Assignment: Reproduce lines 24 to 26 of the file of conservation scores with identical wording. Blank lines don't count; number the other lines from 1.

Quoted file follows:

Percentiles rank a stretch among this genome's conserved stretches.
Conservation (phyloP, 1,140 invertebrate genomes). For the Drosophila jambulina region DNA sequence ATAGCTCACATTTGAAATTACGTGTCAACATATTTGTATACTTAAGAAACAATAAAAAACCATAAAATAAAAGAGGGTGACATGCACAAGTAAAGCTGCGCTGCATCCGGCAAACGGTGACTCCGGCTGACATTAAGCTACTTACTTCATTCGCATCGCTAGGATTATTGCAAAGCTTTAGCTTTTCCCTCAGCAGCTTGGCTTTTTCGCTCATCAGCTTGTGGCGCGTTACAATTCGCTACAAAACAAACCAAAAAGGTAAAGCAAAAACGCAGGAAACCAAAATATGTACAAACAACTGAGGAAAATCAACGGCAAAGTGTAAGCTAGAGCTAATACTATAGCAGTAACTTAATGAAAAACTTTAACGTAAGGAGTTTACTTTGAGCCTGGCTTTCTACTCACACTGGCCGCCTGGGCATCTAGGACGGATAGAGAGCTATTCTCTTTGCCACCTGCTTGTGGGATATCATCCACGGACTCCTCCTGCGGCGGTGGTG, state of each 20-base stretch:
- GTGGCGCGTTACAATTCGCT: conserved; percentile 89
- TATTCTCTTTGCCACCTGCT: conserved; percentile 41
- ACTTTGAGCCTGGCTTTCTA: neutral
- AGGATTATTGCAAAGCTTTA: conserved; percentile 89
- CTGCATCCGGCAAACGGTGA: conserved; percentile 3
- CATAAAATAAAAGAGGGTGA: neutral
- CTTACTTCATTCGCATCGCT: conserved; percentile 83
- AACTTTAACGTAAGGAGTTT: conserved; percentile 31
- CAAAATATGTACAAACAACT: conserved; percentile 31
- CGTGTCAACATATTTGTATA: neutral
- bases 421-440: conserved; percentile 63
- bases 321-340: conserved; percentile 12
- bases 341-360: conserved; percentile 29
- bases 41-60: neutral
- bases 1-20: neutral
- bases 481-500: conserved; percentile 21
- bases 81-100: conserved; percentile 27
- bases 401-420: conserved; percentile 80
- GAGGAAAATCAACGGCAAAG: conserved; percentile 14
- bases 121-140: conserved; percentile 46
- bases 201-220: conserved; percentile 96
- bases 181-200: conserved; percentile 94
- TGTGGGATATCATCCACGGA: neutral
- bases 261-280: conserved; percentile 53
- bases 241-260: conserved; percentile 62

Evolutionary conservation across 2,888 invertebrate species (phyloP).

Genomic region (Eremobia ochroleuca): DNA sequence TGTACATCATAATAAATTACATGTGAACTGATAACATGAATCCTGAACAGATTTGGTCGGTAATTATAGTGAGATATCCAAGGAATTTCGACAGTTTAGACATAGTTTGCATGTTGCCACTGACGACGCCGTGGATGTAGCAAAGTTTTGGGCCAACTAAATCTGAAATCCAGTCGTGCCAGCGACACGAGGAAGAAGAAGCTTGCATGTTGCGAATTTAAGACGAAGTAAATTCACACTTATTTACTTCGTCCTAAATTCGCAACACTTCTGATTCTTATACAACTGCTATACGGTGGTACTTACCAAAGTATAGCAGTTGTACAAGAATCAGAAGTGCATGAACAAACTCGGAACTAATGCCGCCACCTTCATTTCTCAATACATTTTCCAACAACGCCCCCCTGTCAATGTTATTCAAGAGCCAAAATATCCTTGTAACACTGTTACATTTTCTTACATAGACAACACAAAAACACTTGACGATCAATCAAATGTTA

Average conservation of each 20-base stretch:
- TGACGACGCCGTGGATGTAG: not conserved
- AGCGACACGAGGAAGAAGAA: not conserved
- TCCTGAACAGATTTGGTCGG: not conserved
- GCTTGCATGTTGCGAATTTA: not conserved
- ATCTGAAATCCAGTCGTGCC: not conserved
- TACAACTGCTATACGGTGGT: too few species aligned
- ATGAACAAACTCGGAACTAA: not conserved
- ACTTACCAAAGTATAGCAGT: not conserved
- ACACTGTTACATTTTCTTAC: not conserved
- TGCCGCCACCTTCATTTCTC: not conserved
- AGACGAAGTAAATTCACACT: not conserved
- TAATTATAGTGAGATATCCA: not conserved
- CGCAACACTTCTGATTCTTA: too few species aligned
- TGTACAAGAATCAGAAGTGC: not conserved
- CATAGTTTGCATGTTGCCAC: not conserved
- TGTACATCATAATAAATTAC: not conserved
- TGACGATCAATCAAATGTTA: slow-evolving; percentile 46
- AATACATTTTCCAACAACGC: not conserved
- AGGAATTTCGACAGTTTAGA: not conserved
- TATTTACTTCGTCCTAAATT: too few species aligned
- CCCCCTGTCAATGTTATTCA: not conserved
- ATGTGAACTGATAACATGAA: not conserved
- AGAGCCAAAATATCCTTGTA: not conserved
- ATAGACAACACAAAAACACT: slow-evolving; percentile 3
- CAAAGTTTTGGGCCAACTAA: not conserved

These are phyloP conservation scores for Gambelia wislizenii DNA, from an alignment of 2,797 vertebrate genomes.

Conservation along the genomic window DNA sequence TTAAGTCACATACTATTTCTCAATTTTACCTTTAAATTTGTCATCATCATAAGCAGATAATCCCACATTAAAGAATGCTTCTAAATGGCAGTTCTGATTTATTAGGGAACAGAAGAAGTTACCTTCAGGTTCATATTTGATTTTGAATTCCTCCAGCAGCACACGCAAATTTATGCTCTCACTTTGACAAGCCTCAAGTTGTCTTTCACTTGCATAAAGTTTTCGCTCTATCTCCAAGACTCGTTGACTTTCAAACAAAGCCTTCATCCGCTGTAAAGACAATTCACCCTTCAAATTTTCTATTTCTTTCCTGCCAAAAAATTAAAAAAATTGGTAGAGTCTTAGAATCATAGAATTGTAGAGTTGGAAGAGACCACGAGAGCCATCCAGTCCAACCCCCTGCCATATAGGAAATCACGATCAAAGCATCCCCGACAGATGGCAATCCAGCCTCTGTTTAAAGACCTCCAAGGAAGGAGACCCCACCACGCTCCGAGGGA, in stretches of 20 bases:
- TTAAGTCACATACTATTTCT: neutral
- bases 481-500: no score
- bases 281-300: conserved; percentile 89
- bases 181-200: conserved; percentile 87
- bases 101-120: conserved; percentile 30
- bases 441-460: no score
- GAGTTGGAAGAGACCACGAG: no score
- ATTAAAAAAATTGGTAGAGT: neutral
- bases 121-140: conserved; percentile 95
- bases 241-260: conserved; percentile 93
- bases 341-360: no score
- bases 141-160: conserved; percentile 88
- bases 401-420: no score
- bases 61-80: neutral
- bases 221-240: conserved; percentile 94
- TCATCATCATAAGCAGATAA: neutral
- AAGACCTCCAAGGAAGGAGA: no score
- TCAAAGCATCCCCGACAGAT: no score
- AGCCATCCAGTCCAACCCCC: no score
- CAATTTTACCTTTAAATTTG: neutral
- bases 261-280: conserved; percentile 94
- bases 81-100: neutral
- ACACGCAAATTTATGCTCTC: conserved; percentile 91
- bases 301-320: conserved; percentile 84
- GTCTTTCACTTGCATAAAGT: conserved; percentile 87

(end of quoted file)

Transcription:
- bases 181-200: conserved; percentile 94
- TGTGGGATATCATCCACGGA: neutral
- bases 261-280: conserved; percentile 53